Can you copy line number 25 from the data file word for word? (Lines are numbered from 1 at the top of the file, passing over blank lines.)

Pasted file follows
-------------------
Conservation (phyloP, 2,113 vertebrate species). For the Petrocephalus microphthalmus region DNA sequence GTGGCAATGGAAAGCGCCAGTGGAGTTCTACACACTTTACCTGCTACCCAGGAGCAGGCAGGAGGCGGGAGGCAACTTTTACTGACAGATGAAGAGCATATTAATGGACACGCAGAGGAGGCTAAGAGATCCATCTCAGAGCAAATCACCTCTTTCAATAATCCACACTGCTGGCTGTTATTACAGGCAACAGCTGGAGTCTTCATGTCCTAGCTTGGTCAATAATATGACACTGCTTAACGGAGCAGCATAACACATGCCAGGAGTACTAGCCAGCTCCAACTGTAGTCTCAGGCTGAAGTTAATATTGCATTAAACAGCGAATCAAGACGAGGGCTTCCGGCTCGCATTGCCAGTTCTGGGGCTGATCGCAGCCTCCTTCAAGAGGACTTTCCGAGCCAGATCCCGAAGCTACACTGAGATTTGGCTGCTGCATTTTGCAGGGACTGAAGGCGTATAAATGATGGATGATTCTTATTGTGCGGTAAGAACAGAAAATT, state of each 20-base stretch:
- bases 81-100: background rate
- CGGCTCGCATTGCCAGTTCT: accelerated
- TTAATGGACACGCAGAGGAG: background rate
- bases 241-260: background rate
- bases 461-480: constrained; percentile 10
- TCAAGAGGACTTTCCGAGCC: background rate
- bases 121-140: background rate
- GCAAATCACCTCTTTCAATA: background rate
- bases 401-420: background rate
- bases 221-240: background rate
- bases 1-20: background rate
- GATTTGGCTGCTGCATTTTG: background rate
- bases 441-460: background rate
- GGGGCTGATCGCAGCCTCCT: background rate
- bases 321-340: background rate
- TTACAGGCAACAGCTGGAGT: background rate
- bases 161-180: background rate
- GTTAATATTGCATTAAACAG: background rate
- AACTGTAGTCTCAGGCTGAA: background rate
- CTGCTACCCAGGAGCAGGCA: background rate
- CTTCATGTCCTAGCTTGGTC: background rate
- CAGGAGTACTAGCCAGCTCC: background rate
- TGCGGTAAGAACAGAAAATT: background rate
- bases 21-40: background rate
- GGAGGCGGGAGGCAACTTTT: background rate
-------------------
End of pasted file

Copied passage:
- bases 21-40: background rate